What’s really in a fairy tale

Published 7:00 am Wednesday, January 13, 2016

I not only enjoy reading fairy tales, but also watching them come to life on the big screen in the form of either live-action or animated films.
Tuesday, I pulled up the Google home page and saw an image depicting the story Cinderella as the Google Doodle at the top of the page.
I waved my mouse over the image, thinking it was either the birthday of one of the Grimm Brothers or some other special commemoration of the story.
To my surprise, the name revealed was Charles Perrault, a man who was born 388 years ago and is the original author of not only Cinderella but also Little Red Riding Hood and Sleeping Beauty.
According to an article on www.telegraph.co.uk, Perrault was born in France and practiced law before writing “Tales and Stories of the Past with Morals.” This collection contained “Mother Goose,” “Puss in Boots,” “Blue Beard,” “Cinderella,” “The Sleeping Beauty in the Wood,” “Little Red Riding Hood,” “The Fairies,” “Ricky of the Tuft” and “Little Thumb.”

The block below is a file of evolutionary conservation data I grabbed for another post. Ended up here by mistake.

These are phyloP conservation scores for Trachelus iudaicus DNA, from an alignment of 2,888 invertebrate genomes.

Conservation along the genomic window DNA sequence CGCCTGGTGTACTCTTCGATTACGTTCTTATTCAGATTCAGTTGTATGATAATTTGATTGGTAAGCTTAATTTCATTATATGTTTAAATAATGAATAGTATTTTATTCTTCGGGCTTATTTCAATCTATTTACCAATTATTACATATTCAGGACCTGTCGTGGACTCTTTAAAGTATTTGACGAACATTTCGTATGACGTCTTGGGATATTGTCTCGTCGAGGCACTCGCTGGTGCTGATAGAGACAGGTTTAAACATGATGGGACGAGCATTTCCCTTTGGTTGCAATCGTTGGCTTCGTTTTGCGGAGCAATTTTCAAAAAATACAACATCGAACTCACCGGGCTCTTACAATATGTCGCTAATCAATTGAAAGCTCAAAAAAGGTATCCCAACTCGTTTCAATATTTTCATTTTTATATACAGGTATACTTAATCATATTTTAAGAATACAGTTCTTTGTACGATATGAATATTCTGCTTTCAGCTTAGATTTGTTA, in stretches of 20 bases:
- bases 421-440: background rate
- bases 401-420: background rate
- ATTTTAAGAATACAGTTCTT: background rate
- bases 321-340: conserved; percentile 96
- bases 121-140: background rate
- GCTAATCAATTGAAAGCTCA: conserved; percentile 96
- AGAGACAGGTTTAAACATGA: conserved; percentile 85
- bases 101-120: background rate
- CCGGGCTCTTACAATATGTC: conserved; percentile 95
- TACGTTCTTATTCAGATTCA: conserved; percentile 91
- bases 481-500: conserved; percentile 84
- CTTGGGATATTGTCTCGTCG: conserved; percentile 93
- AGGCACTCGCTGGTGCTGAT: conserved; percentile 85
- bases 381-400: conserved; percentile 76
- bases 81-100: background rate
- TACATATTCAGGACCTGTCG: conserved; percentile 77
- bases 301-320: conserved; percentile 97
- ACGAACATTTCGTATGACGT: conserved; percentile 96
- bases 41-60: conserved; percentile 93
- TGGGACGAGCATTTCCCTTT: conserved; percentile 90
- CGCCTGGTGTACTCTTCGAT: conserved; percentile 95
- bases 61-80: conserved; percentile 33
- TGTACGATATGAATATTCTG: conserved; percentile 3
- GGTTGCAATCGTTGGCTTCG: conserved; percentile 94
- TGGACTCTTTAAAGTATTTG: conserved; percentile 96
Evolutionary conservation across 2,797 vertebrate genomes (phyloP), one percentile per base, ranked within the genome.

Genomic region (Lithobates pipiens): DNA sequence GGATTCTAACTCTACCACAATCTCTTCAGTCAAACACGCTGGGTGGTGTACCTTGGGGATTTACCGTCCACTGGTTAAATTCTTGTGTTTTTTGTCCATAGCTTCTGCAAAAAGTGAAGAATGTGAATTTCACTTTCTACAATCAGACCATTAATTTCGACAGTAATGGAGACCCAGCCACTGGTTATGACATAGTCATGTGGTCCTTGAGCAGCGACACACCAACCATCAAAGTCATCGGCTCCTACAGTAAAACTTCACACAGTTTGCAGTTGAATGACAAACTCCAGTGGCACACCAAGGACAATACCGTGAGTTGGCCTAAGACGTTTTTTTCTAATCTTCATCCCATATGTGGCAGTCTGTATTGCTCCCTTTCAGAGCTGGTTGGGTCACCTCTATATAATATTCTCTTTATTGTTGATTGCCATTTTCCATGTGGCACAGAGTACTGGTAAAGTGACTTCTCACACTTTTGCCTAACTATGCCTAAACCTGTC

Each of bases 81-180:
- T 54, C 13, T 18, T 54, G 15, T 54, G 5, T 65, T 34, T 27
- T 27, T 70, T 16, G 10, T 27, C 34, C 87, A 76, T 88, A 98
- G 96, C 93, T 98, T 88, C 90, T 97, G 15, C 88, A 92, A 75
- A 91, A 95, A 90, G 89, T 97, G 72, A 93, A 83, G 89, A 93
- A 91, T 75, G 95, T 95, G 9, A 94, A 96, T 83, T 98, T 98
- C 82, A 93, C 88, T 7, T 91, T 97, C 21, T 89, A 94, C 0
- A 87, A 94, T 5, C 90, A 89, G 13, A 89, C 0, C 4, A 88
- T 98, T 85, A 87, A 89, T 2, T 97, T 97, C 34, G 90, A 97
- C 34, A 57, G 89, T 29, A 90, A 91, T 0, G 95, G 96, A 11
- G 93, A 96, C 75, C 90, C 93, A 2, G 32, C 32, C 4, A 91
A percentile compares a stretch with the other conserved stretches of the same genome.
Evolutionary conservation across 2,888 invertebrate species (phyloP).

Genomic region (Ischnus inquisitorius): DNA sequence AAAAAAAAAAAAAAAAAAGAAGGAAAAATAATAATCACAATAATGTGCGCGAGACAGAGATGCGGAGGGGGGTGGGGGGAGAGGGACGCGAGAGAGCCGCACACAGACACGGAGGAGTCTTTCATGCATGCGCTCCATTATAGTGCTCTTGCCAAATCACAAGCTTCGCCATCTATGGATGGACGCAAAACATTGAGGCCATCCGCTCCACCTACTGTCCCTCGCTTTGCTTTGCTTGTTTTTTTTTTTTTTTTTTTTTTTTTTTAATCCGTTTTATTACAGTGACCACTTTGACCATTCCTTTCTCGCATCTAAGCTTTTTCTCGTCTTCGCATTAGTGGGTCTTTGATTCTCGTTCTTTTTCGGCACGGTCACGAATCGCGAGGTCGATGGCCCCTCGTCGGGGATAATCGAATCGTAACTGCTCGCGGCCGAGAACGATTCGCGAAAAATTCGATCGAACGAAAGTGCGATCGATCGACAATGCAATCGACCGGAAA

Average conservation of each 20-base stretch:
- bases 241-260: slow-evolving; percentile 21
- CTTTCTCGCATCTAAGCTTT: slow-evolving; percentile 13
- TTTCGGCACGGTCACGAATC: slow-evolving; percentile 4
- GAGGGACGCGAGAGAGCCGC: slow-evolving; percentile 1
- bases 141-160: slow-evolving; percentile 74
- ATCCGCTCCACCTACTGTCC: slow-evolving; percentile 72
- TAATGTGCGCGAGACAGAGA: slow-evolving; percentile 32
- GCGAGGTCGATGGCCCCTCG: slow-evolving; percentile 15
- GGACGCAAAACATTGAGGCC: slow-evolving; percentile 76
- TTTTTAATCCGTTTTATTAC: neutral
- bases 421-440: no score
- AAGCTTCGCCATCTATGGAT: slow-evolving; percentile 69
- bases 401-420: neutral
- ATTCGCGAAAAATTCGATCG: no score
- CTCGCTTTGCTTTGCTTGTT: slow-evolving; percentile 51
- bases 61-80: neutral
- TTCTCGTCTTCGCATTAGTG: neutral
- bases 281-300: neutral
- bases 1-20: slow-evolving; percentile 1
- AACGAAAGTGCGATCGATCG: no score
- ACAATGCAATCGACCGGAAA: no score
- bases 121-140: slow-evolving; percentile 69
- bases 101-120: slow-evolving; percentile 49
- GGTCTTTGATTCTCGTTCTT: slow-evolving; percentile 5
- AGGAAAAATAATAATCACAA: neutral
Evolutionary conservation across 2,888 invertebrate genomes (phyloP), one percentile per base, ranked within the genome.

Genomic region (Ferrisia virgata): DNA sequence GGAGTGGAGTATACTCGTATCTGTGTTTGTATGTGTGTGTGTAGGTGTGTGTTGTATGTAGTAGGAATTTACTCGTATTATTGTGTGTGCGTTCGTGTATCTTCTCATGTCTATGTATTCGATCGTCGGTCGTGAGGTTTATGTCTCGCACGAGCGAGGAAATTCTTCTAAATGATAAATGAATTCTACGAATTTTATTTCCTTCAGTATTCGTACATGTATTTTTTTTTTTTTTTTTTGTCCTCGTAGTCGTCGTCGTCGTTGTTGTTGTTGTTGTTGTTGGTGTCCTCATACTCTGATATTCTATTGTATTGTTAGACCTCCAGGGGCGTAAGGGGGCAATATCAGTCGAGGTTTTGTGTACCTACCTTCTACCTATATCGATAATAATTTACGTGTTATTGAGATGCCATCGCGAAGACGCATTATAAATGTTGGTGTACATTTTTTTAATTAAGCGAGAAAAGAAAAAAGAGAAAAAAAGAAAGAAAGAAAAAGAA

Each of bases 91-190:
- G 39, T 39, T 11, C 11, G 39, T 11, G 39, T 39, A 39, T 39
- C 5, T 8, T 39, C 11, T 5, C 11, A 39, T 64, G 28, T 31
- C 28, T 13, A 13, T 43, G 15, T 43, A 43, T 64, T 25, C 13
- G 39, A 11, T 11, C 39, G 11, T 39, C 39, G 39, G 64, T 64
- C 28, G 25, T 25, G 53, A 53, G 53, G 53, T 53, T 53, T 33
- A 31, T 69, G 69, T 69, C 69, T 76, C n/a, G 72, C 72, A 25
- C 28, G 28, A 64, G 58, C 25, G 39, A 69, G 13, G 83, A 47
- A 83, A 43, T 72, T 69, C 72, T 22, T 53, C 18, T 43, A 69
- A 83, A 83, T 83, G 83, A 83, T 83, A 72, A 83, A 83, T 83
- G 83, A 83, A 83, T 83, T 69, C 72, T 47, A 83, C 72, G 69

Perrault’s stories were also more gruesome than the happily ever after versions we are used to reading.
In Perrault’s Little Red Riding Hood, the wolf is obviously a man who preys on young girls wandering alone in the woods, the article states.
I always knew the real tale of “The Little Mermaid” was a bit more horrific.
In Hans Christien Andersen’s version, the sea witch cuts off the little mermaid’s tongue in exchange for the legs the little mermaid so desperately wants so she can be with her prince.
Her story does not end with a wedding on a ship, but ends with her transformation into sea foam and later, an ethereal earthbound spirit.
It’s not often that I prefer a happy ending. I’m a bigger fan of a realistic portrayal of life, like when your dreams are “crashed against the rocky shores reality” (from “Ye Shall be As Gods”) and you have to act like an adult and deal with them.
Even as a young child, I realized these stories were not a true portrait of life and especially love.
However, there is nothing wrong with the positive feelings these newer and happier versions of fairy tales inspire in us.
When I’m feeling down, I pick a favorite animated classic and watch it from start to finish.
Even though I spend the majority of the time debunking the myths portrayed in the films, I do still enjoy reclaiming a bit of my childhood naiveté from time to time.

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